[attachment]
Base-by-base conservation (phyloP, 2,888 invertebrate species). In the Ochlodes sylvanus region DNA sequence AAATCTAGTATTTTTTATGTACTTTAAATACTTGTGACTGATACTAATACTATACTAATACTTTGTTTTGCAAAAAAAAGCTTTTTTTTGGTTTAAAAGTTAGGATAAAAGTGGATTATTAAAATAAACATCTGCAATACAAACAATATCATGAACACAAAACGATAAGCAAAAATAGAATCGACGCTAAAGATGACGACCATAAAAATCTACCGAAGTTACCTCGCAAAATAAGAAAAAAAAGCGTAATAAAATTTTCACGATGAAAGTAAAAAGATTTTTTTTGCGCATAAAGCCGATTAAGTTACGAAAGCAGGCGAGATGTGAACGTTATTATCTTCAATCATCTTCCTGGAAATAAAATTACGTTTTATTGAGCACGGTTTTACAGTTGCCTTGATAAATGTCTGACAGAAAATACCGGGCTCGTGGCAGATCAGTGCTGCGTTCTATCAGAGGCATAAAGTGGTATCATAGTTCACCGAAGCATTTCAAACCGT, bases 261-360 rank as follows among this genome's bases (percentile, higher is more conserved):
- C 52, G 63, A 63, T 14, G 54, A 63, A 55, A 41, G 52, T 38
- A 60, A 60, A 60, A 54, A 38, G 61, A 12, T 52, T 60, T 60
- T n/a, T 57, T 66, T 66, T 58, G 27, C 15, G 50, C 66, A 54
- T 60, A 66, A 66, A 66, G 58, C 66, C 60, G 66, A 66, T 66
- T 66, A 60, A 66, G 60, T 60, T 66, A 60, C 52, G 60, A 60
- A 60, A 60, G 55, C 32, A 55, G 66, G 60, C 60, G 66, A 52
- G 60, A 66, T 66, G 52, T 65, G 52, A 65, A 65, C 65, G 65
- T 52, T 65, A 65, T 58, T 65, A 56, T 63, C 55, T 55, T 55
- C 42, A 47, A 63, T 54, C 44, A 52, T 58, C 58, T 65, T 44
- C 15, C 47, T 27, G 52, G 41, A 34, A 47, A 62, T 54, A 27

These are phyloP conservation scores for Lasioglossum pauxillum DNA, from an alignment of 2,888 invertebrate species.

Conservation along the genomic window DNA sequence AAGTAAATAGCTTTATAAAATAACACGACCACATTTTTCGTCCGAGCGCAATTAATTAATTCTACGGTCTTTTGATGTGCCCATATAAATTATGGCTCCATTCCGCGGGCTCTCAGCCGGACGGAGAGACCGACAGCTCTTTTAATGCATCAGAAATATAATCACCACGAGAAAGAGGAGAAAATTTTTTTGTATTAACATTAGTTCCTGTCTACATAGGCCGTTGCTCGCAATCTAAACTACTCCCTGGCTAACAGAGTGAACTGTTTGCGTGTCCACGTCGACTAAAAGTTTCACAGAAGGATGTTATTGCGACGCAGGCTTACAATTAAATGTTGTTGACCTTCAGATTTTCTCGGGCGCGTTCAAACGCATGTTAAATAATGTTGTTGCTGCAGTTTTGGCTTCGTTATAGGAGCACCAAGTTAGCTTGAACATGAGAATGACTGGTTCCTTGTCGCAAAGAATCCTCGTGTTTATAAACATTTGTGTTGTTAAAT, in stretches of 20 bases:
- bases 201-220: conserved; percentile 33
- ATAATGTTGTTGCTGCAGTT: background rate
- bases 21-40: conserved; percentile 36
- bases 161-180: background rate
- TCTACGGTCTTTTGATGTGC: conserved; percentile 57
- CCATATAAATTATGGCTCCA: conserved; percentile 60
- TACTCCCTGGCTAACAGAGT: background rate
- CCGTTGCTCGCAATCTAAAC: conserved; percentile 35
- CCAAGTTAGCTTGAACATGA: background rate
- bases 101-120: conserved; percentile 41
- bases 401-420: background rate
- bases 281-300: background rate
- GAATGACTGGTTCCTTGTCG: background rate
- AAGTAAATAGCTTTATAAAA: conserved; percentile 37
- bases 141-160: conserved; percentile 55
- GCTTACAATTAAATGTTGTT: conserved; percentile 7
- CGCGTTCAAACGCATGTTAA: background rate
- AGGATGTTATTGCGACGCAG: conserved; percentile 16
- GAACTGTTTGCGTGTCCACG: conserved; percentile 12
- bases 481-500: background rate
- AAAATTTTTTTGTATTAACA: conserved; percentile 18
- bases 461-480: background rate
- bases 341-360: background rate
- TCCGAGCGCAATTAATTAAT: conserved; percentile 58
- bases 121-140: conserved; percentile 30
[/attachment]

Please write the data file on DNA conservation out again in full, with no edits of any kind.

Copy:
Base-by-base conservation (phyloP, 2,888 invertebrate species). In the Ochlodes sylvanus region DNA sequence AAATCTAGTATTTTTTATGTACTTTAAATACTTGTGACTGATACTAATACTATACTAATACTTTGTTTTGCAAAAAAAAGCTTTTTTTTGGTTTAAAAGTTAGGATAAAAGTGGATTATTAAAATAAACATCTGCAATACAAACAATATCATGAACACAAAACGATAAGCAAAAATAGAATCGACGCTAAAGATGACGACCATAAAAATCTACCGAAGTTACCTCGCAAAATAAGAAAAAAAAGCGTAATAAAATTTTCACGATGAAAGTAAAAAGATTTTTTTTGCGCATAAAGCCGATTAAGTTACGAAAGCAGGCGAGATGTGAACGTTATTATCTTCAATCATCTTCCTGGAAATAAAATTACGTTTTATTGAGCACGGTTTTACAGTTGCCTTGATAAATGTCTGACAGAAAATACCGGGCTCGTGGCAGATCAGTGCTGCGTTCTATCAGAGGCATAAAGTGGTATCATAGTTCACCGAAGCATTTCAAACCGT, bases 261-360 rank as follows among this genome's bases (percentile, higher is more conserved):
- C 52, G 63, A 63, T 14, G 54, A 63, A 55, A 41, G 52, T 38
- A 60, A 60, A 60, A 54, A 38, G 61, A 12, T 52, T 60, T 60
- T n/a, T 57, T 66, T 66, T 58, G 27, C 15, G 50, C 66, A 54
- T 60, A 66, A 66, A 66, G 58, C 66, C 60, G 66, A 66, T 66
- T 66, A 60, A 66, G 60, T 60, T 66, A 60, C 52, G 60, A 60
- A 60, A 60, G 55, C 32, A 55, G 66, G 60, C 60, G 66, A 52
- G 60, A 66, T 66, G 52, T 65, G 52, A 65, A 65, C 65, G 65
- T 52, T 65, A 65, T 58, T 65, A 56, T 63, C 55, T 55, T 55
- C 42, A 47, A 63, T 54, C 44, A 52, T 58, C 58, T 65, T 44
- C 15, C 47, T 27, G 52, G 41, A 34, A 47, A 62, T 54, A 27

These are phyloP conservation scores for Lasioglossum pauxillum DNA, from an alignment of 2,888 invertebrate species.

Conservation along the genomic window DNA sequence AAGTAAATAGCTTTATAAAATAACACGACCACATTTTTCGTCCGAGCGCAATTAATTAATTCTACGGTCTTTTGATGTGCCCATATAAATTATGGCTCCATTCCGCGGGCTCTCAGCCGGACGGAGAGACCGACAGCTCTTTTAATGCATCAGAAATATAATCACCACGAGAAAGAGGAGAAAATTTTTTTGTATTAACATTAGTTCCTGTCTACATAGGCCGTTGCTCGCAATCTAAACTACTCCCTGGCTAACAGAGTGAACTGTTTGCGTGTCCACGTCGACTAAAAGTTTCACAGAAGGATGTTATTGCGACGCAGGCTTACAATTAAATGTTGTTGACCTTCAGATTTTCTCGGGCGCGTTCAAACGCATGTTAAATAATGTTGTTGCTGCAGTTTTGGCTTCGTTATAGGAGCACCAAGTTAGCTTGAACATGAGAATGACTGGTTCCTTGTCGCAAAGAATCCTCGTGTTTATAAACATTTGTGTTGTTAAAT, in stretches of 20 bases:
- bases 201-220: conserved; percentile 33
- ATAATGTTGTTGCTGCAGTT: background rate
- bases 21-40: conserved; percentile 36
- bases 161-180: background rate
- TCTACGGTCTTTTGATGTGC: conserved; percentile 57
- CCATATAAATTATGGCTCCA: conserved; percentile 60
- TACTCCCTGGCTAACAGAGT: background rate
- CCGTTGCTCGCAATCTAAAC: conserved; percentile 35
- CCAAGTTAGCTTGAACATGA: background rate
- bases 101-120: conserved; percentile 41
- bases 401-420: background rate
- bases 281-300: background rate
- GAATGACTGGTTCCTTGTCG: background rate
- AAGTAAATAGCTTTATAAAA: conserved; percentile 37
- bases 141-160: conserved; percentile 55
- GCTTACAATTAAATGTTGTT: conserved; percentile 7
- CGCGTTCAAACGCATGTTAA: background rate
- AGGATGTTATTGCGACGCAG: conserved; percentile 16
- GAACTGTTTGCGTGTCCACG: conserved; percentile 12
- bases 481-500: background rate
- AAAATTTTTTTGTATTAACA: conserved; percentile 18
- bases 461-480: background rate
- bases 341-360: background rate
- TCCGAGCGCAATTAATTAAT: conserved; percentile 58
- bases 121-140: conserved; percentile 30